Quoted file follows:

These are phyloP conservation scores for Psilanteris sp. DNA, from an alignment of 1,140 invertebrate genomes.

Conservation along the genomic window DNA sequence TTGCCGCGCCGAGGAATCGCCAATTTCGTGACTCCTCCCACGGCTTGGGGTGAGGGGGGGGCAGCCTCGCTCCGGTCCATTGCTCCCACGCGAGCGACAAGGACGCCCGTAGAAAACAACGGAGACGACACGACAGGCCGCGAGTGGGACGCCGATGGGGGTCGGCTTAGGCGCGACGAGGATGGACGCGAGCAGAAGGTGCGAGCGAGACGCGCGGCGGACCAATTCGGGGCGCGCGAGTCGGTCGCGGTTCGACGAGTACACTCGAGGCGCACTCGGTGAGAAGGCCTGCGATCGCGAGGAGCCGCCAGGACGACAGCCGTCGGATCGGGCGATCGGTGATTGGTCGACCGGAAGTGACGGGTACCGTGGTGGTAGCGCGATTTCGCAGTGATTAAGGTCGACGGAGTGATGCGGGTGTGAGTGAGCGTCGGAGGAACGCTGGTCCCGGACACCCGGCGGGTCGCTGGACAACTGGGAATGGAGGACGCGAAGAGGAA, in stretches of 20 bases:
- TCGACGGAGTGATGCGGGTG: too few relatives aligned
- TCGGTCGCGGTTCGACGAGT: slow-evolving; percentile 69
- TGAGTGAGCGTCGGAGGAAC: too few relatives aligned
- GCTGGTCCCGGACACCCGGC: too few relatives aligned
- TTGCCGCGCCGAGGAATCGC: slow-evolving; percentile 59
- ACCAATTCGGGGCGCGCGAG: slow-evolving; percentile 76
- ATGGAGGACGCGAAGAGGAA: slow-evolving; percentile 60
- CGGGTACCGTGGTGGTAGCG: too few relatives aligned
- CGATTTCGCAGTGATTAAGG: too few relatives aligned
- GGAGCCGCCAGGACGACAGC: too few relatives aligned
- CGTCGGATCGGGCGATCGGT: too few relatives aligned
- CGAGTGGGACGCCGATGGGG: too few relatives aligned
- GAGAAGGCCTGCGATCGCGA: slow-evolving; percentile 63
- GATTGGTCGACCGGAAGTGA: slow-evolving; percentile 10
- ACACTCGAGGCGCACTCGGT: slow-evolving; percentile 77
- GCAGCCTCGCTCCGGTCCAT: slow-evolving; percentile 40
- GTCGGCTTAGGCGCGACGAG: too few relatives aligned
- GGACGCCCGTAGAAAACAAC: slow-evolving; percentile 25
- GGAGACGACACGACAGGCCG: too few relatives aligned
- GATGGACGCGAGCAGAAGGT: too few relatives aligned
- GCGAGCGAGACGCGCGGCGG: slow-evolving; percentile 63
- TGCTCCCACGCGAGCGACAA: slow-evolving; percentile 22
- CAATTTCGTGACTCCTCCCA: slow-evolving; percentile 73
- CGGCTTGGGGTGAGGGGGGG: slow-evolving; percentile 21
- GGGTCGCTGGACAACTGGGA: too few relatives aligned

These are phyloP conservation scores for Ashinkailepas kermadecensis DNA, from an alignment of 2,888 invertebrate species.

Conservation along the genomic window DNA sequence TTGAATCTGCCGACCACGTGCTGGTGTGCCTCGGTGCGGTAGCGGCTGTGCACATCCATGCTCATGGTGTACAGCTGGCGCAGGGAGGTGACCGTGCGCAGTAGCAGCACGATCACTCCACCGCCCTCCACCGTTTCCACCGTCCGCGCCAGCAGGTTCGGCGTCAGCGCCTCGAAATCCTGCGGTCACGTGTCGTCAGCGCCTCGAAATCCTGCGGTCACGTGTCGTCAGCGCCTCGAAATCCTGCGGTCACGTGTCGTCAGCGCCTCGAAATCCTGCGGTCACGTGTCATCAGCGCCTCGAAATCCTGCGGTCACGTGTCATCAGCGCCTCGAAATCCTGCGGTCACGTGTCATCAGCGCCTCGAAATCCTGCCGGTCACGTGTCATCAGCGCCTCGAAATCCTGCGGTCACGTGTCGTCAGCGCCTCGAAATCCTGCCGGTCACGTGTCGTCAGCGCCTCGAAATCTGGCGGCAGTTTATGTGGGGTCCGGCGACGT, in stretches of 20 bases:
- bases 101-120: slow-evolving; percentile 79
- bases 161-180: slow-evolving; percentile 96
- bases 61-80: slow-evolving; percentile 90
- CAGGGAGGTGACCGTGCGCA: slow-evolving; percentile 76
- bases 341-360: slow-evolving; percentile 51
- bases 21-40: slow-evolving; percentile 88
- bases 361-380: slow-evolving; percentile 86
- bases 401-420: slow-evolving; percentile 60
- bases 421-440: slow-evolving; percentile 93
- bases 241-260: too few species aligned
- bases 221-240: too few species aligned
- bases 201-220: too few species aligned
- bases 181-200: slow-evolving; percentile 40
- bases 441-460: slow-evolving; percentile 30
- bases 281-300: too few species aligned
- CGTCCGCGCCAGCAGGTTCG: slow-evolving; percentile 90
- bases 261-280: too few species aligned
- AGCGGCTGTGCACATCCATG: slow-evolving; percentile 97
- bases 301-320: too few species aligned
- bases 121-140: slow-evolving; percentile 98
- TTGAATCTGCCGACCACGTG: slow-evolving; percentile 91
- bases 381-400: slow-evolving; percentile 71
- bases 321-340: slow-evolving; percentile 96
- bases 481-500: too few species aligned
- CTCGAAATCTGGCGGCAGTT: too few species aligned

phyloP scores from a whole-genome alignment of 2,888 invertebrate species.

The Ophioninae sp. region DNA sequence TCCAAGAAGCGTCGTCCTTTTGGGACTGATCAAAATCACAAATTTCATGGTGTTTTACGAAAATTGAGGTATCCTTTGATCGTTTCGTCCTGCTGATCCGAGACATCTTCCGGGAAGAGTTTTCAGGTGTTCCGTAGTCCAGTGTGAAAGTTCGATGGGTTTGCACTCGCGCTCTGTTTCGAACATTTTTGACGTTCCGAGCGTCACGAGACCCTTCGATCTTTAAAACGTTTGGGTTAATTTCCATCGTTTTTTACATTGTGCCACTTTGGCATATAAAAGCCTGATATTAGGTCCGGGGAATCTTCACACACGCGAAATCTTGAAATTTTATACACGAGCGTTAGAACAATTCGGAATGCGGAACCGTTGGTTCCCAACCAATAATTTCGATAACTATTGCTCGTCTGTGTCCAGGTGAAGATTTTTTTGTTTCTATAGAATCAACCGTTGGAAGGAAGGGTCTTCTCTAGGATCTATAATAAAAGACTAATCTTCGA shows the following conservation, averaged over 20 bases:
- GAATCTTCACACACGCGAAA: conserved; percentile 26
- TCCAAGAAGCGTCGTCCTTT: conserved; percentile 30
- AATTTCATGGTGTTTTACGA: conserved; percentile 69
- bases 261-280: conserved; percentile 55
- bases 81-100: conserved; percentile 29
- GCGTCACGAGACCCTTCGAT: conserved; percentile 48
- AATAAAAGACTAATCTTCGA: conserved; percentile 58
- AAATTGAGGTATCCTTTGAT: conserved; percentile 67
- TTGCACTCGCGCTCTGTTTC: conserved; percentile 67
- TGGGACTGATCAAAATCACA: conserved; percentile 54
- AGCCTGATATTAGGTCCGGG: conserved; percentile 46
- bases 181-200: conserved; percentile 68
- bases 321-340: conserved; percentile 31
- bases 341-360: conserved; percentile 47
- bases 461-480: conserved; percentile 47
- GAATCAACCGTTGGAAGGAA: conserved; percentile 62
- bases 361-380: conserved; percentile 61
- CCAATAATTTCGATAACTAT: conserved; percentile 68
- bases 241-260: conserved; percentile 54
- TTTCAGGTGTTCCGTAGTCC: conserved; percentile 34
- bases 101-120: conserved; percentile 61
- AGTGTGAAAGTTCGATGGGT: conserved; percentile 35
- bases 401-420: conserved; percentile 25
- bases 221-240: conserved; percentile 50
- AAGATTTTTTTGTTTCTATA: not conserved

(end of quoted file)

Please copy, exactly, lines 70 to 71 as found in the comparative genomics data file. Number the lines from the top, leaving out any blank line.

- bases 341-360: conserved; percentile 47
- bases 461-480: conserved; percentile 47